FYI – At Vaux le Vicomte:
Ilex crenata is being considered as replacement for boxwood.
Hornbeams and linden trees will take the place of elms.

Wanted to share the four different amaryllis I’m currently enjoying:
White amaryllis
Pink amaryllis
Salmon and white double amaryllis
Orange amaryllis

The Valentine's 'card' I made this year. The white canvas of snow was irresistable.

The Valentine’s ‘card’ I made this year. The white canvas of snow was irresistable.

(c)2015 Shobha Vanchiswar

Spring Dreams

It is SO cold in the northeast! A banner winter. Today, the streets are sparsely populated because who in their right mind would venture out without very good reason? Even the birds are laying low. Somewhere safe and cozy I hope. As the wind blows the snow into a mad frenzy, my housebound self is working to keep calm with visions of spring.

The hyacinth bulbs cooling in the refrigerator since early November, have been brought out. Sitting pretty in their jewel-hued glass forcing vases, they’re a sight to please anybody. Each day I glimpse a teensy bit more of the sap green, arrow-like tips emerging. Does my heart a world of good.
Meanwhile, the assorted amaryllis are still going strong. They are so well worth the investment I made last fall. Since late December, I’ve been enjoying their blooms and they are not even close to being done yet. Apart from keeping me in good spirits, their exuberance often serves as muse to my art.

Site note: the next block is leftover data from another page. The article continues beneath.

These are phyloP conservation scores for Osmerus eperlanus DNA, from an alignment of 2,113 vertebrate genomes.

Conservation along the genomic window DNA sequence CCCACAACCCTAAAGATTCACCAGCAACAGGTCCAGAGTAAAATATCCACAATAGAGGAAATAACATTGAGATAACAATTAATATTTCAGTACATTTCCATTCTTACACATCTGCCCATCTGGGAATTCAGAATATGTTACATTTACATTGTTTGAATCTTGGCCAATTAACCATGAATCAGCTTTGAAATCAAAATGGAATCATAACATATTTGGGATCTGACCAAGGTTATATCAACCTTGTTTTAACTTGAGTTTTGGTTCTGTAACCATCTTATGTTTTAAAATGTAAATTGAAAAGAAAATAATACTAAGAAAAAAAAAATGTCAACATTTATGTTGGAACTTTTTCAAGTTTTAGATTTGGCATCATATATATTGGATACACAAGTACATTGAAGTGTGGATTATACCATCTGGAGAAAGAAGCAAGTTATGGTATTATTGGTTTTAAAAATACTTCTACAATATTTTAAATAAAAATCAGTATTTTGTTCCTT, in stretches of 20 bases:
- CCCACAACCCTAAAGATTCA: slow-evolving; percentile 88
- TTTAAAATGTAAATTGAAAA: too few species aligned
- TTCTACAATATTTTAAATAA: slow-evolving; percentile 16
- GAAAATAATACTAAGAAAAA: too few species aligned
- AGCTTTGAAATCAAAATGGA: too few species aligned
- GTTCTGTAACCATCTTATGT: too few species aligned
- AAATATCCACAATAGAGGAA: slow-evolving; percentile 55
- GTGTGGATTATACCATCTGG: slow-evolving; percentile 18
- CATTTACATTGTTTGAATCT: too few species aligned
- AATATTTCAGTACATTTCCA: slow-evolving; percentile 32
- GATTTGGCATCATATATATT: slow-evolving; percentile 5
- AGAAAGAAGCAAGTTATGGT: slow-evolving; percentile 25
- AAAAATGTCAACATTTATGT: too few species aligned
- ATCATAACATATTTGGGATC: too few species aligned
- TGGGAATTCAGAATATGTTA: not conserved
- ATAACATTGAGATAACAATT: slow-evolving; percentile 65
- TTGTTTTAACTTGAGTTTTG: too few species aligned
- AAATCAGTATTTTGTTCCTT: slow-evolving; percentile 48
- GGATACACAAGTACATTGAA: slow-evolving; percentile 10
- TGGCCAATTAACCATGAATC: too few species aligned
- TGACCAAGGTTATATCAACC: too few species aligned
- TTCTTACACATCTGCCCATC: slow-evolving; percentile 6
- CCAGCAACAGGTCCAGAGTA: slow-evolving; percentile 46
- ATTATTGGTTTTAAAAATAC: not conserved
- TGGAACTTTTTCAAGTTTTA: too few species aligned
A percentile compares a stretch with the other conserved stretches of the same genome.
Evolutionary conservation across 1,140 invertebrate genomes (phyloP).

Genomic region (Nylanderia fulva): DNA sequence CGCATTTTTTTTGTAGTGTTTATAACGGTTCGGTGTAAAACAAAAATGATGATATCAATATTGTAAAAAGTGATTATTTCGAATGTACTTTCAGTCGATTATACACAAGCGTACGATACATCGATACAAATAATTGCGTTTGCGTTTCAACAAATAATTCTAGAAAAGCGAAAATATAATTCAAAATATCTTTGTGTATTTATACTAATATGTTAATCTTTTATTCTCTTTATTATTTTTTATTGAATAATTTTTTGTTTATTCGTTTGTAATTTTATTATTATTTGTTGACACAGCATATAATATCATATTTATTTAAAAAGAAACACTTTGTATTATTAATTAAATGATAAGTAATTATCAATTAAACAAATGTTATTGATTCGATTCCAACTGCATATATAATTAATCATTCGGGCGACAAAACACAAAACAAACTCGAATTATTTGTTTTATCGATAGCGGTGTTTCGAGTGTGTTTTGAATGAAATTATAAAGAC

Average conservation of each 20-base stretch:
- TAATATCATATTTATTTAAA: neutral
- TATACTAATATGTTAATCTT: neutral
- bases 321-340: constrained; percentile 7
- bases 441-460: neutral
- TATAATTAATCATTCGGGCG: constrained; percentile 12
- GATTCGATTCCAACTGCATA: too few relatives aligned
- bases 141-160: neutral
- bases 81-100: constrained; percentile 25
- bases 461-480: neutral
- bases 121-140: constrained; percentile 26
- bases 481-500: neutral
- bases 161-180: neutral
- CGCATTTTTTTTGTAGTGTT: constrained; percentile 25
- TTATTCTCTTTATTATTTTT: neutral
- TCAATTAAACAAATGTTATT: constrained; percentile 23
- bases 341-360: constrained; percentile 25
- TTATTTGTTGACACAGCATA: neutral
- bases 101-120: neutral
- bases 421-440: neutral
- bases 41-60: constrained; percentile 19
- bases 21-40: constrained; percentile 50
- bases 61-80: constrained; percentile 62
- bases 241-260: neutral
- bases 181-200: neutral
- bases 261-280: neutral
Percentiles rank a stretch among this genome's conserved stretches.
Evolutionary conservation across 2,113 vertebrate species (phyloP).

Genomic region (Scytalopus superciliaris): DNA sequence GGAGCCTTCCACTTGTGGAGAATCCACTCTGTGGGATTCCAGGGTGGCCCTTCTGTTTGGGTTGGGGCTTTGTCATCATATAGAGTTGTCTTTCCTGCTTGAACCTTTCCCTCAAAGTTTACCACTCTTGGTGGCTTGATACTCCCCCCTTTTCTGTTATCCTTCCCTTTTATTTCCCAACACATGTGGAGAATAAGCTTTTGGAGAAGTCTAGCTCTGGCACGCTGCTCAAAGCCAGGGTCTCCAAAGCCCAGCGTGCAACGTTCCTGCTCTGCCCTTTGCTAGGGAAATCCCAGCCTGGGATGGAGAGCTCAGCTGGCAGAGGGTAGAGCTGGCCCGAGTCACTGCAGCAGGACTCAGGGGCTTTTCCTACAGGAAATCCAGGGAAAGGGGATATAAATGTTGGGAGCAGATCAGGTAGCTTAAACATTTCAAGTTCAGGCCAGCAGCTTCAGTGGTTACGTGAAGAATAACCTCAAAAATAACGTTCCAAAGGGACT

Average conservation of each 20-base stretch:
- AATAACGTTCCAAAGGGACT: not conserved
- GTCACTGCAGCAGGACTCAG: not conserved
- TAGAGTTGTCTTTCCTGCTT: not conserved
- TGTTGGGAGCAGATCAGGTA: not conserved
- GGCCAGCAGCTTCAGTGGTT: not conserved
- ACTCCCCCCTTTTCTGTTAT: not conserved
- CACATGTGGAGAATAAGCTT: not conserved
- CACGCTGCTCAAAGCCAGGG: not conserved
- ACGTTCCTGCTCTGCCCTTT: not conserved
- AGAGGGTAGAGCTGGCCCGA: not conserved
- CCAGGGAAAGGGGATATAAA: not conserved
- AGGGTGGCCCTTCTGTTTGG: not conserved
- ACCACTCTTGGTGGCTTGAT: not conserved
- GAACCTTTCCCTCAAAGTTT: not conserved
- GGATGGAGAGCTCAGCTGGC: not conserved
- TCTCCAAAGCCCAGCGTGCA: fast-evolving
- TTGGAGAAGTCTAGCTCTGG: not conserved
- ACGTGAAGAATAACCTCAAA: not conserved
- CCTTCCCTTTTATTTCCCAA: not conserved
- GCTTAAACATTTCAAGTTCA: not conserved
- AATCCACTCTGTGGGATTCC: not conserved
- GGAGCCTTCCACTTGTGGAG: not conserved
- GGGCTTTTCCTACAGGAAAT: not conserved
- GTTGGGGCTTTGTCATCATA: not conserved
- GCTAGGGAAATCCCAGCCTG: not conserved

It isn’t only the flowers that bring so much joy. The very anticipation of them as I observe daily the emerging buds and leaves is absolutely life affirming. So full of promise and beauty. I sincerely hope you too are celebrating your days with such living treasures.

Feeling buoyed by the springlike atmosphere indoors, my thoughts naturally drift to the possibilities outside. Nothing big is planned as other non-horticultural happenings take priority this year. The modestly sized garden is already intensively planted but as we all know, there is always room for a few more. So, I’ve ordered a blueberry bush that seems perfect for my plot. It is the variety BrazelBerries Blueberry Glaze. Only 2-3 feet tall with glossy, dark green leaves and pink flowers in the spring, it already appeals to me. The bush can be clipped like boxwood so one foresees uses for it in more formal locations. The berries are supposed to have an intense flavor – I can almost taste them over Sunday pancakes and yogurt parfaits in the summer. I’m looking forward to getting to know this future resident in my garden.

I’m now contemplating ordering a pink lilac that reblooms. This too is compact in size. Only 4-5 feet tall. Its pink, heavily scented flowers bloom in May and then intermittently till fall. I’m pretty sure I can squeeze this gem in somewhere bordering the meadow. Pink Perfume belongs to the Boomerang family of reblooming lilacs.

Creeping phlox (P. subulata) to replace the aging, straggly ones in the checkerboard garden have already been ordered from my local nursery. As are the replacement ferns and heuchera for the vertical garden. Vegetable and flower seed packets are looking attractive in their tray on the dining table as they await my attention in mid-March. They remind me that no matter what, life goes on and spring is on its way.

What are your dreams for the garden? I’d love to hear about them. Please share any suggestions, ideas or thoughts!

(c) 2015 Shobha Vanchiswar

Winter Weary

Are we all in agreement that this winter has tested our patience, endurance and good will? Snow, ice, high winds, freakishly low temperatures – you name it, we got it. Cabin fever has set in. Expressly manifested with bouts of grumpiness.

I’ve heard from many that they’re going stir crazy as even winter walks are hampered by dangerous terrains of ice and bitterly cold temperatures. So what’s a person to do? Take heart.